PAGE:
To succeed in the legal market, or really in any profession, it is important to be a self-advocate and to establish a personal brand. Yet far too many women fail to do so. Instead of speaking up at a meeting, they remain silent and return to their offices thinking about what they wish they had said.
My advice is to stay strong and step outside your comfort zone. The more you put yourself out there—sharing ideas, asking questions, attending events, or getting involved in projects that you would not normally choose—the more you stand out from the rest. And standing out really does pay off. The person sitting next to you at a conference may have a connection to a business owner you have been trying to get in touch with. Speaking up and standing out can help you get connected.
Also think about what is important to your clients. Showing that you truly have an interest in what is important to them, and what will work best with their initiatives, makes a huge difference when they are looking for someone to work with.
The firm has many initiatives for our women that I am a part of. For example, I’m involved in the firm’s Women’s Leadership Initiative and Diversity Committee. The more you get involved, both inside and outside your community, the more people you will touch and the faster your professional network will grow.
On Knowing When and How to Make Your Next Leap
As a young associate, I had an opportunity to experience the business side by going into investment banking. Even though I was very happy as a corporate attorney, I thought learning about the business side would make me a better legal advisor. I took the leap and worked in investment banking for a few years before I came back to law. It was a great experience and has made me a better corporate attorney.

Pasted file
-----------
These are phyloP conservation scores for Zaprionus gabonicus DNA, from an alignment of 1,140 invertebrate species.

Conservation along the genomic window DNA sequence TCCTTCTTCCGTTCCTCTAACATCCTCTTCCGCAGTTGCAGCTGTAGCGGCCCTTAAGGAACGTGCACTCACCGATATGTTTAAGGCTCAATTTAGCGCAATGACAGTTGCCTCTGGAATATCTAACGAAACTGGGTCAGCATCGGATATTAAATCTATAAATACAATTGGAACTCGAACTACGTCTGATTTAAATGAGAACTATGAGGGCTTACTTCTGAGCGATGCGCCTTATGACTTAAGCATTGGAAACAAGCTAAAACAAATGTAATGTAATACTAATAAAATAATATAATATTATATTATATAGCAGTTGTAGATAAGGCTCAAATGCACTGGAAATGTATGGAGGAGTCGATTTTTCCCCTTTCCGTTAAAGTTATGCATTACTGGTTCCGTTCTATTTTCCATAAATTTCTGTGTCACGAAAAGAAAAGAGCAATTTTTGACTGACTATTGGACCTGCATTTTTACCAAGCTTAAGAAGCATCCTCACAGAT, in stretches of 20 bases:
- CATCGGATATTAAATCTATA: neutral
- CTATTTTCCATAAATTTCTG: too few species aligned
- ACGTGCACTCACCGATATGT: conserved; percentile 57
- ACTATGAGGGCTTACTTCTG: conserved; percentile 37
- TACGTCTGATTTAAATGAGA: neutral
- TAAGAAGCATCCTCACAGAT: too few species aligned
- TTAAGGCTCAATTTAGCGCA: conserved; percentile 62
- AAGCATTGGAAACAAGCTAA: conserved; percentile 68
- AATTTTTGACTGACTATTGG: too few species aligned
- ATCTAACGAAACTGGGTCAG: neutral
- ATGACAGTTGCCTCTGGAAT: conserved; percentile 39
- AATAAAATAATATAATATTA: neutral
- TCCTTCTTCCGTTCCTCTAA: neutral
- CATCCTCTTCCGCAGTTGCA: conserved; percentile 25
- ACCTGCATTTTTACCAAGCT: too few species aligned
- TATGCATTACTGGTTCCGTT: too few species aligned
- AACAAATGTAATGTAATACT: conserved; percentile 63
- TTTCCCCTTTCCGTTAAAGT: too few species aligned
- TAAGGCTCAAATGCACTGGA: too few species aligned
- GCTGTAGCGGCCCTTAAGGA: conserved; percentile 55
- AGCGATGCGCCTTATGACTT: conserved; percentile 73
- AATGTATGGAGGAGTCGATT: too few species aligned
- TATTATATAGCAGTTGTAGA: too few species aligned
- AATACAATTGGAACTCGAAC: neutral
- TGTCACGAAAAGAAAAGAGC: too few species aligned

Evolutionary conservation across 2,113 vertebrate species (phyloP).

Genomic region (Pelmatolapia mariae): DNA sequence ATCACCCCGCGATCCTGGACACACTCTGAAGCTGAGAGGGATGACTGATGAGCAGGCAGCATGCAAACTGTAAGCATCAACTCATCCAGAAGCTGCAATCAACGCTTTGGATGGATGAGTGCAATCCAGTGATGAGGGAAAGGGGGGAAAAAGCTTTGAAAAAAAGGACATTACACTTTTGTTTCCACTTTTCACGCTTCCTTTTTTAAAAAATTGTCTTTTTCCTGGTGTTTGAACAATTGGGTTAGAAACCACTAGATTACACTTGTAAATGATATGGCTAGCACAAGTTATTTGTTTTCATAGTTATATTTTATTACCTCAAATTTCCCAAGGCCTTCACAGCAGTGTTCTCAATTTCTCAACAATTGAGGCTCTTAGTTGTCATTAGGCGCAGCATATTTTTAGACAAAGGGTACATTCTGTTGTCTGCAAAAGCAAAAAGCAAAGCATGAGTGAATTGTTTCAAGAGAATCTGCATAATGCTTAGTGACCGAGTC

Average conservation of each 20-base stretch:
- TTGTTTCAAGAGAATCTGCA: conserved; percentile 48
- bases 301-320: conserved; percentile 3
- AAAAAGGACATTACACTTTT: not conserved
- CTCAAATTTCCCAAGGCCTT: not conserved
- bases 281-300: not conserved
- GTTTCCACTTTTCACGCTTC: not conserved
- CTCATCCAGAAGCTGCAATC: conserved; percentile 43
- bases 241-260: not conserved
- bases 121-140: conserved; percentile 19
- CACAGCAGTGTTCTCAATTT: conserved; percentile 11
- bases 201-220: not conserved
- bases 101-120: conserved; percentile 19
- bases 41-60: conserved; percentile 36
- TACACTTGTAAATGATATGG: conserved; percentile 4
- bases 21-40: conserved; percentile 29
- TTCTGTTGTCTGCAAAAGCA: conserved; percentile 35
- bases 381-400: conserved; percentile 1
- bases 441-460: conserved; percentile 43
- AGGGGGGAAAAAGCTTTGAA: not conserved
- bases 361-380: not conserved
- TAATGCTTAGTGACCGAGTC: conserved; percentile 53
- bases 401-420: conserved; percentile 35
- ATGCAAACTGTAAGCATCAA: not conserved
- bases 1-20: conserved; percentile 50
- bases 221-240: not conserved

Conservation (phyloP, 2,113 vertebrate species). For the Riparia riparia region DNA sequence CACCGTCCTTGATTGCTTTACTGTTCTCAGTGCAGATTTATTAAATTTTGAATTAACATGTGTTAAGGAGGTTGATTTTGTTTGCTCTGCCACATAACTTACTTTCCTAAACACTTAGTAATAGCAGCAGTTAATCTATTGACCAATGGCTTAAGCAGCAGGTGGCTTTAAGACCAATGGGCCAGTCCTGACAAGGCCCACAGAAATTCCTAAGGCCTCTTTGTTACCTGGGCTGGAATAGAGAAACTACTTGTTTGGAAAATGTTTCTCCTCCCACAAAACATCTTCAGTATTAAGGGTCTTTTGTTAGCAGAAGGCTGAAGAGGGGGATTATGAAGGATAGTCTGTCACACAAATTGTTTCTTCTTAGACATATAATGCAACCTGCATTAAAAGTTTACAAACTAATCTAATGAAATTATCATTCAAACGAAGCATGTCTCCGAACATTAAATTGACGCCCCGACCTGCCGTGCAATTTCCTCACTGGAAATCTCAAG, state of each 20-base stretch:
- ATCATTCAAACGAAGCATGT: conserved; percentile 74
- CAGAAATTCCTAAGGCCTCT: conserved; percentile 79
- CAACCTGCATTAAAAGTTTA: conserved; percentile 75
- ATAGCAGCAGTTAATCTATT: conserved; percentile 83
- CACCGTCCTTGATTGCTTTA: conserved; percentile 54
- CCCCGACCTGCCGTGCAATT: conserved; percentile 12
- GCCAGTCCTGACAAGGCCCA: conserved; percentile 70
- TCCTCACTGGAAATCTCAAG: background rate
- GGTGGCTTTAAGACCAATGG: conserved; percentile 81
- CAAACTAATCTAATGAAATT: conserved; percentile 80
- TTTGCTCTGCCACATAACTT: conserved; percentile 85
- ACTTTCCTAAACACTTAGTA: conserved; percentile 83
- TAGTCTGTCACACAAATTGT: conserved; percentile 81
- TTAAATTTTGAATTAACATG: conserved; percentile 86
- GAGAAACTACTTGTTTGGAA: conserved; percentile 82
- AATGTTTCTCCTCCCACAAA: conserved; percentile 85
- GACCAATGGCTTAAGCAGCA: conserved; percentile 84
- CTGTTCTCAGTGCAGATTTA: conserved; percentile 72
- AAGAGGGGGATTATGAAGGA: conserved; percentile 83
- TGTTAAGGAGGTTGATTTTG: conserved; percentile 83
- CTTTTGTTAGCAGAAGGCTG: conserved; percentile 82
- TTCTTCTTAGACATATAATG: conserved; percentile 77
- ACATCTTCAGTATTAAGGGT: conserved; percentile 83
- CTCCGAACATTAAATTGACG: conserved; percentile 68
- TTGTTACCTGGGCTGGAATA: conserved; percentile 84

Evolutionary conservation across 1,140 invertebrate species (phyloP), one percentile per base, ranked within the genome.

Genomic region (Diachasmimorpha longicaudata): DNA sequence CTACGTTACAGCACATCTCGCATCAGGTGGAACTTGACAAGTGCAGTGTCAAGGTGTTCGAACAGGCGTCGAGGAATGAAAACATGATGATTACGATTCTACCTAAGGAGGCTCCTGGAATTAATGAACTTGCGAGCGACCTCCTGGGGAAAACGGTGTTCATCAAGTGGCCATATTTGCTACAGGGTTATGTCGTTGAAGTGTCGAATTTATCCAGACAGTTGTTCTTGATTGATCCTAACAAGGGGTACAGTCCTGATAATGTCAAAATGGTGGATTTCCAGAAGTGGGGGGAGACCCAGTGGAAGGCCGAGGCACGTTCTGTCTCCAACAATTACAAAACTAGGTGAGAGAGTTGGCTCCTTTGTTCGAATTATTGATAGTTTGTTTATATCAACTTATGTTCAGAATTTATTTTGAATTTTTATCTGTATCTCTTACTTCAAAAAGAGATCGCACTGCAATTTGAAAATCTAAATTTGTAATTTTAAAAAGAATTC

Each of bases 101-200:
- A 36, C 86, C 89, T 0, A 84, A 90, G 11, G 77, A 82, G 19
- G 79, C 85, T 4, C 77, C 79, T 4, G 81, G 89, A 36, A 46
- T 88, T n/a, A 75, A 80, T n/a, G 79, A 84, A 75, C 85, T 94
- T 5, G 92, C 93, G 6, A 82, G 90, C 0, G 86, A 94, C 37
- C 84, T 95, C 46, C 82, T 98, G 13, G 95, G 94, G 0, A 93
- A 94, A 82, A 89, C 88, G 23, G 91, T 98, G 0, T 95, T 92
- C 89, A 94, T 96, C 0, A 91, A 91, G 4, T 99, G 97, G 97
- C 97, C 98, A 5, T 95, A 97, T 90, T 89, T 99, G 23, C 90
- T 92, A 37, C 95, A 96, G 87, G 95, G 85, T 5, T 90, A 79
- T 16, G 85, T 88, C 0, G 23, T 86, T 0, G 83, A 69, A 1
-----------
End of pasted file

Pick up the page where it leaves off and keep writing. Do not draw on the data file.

On Finding Success and Staying Competitive
You have to be proactive, both inside and outside your organization. That means seeking, building, and maintaining relationships with all types of individuals. Strong, diverse relationships build trust, create connections, and often turn into business opportunities when you least expect it. If you have deep client relationships because they know you have their backs and are always looking out for them, they will want to keep working with you.
On the Importance of Role Models and Mentors
I have been fortunate to have had several wonderful mentors. Each supported me in a different way and provided a different perspective, but all offered a common theme: Really get to know your clients by establishing meaningful relationships. This simple lesson has shaped my priorities throughout my career. In this age of electronic communications and social media, you cannot forget there is simply no substitute for personal interaction if you want to really understand a client’s concerns, goals, and objectives.